“Lynne Jones brings to the extreme situation she describes a truly unique combination of hands-on communally oriented psychiatric help; sensitive research on the impact of war and upheaval on children; and an astute sense of the interplay of political policies and psychological behavior. . . . The book not only deepens our understanding of what happened in the former Yugoslavia but contributes greatly to our more general grasp of the consequences of death, loss, and dislocation, and the stubborn human persistence in the face of them.”

Robert Jay Lifton, author of The Nazi Doctors: Medical Killing and the Psychology of Genocide and Witness to an Extreme Century

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“Lynne Jones is an internationally-known expert on the effects of war on children. Her description of the legacy of the savage war in Bosnia is a shattering but necessary read. . . . This book should be in the knapsack of every international administrator.”

Brendan Simms, author of Europe: The Struggle for Supremacy

Lynne Jones

Lynne Jones discusses war and PTSD in Aeon magazine and talks to Kirkus Reviews about Then They Started Shooting.

Listen to a four-part BBC Outlook field report from Lynne Jones, conducted during her 2012 return trip to the Balkans, where she was researching the new edition of Then They Started Shooting. Episode 1. Episode 2. Episode 3. Episode 4.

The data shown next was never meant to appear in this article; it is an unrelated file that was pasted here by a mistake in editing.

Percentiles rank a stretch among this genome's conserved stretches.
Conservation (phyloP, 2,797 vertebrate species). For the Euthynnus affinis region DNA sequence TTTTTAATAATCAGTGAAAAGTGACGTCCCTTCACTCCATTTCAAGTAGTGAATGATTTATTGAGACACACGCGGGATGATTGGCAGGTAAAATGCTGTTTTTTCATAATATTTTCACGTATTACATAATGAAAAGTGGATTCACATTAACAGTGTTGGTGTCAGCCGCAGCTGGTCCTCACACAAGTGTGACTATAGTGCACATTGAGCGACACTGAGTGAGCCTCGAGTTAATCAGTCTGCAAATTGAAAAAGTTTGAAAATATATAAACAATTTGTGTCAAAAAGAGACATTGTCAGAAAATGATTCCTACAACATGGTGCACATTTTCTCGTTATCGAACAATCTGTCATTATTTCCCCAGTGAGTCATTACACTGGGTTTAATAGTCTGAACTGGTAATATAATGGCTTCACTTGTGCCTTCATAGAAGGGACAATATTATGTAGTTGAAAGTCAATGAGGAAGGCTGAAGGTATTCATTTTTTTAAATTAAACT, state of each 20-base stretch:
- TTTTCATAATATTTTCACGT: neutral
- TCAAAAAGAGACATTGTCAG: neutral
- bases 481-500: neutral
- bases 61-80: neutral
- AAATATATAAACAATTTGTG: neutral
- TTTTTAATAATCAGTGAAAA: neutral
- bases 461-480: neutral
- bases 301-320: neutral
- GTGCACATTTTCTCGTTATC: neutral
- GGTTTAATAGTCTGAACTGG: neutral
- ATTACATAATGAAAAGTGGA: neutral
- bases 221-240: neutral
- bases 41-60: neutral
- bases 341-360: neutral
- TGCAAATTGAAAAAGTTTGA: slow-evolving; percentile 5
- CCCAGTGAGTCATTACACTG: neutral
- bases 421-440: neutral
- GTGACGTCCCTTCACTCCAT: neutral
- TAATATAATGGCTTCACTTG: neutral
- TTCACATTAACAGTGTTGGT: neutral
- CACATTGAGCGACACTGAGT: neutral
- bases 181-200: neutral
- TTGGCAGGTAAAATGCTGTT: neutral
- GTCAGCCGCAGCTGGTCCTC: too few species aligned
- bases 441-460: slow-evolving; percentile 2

Read excerpts from Lynne Jones’ field diaries about the Indonesian tsunami in O, The Oprah Magazine.

Lynne Jones is a child psychiatrist, relief worker, anthropologist, and author of Then They Started Shooting: Children of the Bosnian War and the Adults They Become. She was appointed an Officer of the Order of the British Empire for her work in child psychiatry in conflict-affected areas of Central Europe and has established and directed mental health programs in areas of conflict and natural disaster throughout Latin America, the Balkans, East and West Africa, the Middle East, and Southeast Asia. Her field diaries have been published in O, The Oprah Magazine and London Review of Books, and her audio diaries have been broadcast on the BBC World Service.

A Radcliffe Institute for Advanced Study Fellow, visiting scientist at the FXB Center for Health and Human Rights at Harvard University, research associate in the Developmental Psychiatry Section at the University of Cambridge, and honorary consultant at the Maudsley Hospital in London, Jones was also a senior mental health advisor for the International Medical Corps for seven years and is currently the Early Child Development Adviser for the Aga Khan Foundation in northern Mozambique.